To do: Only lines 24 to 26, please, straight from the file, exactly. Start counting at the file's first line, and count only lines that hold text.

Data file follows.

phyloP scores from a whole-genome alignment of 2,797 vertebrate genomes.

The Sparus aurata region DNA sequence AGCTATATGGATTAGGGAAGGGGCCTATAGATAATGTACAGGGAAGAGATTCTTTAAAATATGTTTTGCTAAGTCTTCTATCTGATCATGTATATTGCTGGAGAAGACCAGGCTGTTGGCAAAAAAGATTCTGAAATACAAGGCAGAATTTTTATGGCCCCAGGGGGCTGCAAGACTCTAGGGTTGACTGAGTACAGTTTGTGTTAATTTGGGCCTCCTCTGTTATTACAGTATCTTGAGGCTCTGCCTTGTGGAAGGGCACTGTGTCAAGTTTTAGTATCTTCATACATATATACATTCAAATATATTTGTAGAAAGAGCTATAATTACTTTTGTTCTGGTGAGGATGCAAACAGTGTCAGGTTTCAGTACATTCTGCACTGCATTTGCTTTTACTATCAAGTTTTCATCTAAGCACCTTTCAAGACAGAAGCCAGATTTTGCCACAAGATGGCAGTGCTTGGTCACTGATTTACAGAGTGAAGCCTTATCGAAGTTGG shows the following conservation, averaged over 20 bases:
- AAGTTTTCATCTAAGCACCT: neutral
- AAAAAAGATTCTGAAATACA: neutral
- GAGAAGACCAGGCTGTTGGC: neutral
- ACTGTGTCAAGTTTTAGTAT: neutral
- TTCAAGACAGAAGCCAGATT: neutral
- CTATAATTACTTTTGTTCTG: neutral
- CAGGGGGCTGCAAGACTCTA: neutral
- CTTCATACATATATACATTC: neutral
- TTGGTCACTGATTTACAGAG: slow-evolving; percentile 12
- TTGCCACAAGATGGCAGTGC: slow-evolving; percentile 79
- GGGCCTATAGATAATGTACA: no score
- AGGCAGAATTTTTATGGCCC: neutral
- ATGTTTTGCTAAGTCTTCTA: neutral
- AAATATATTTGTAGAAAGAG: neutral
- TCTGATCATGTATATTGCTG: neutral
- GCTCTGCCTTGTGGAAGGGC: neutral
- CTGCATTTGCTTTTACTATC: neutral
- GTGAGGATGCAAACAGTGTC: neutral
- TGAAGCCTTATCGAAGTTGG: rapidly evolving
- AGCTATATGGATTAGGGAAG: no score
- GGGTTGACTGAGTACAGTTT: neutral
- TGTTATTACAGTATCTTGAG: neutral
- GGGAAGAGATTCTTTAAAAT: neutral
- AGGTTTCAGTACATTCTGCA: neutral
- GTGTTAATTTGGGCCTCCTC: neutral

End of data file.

- TGTTATTACAGTATCTTGAG: neutral
- GGGAAGAGATTCTTTAAAAT: neutral
- AGGTTTCAGTACATTCTGCA: neutral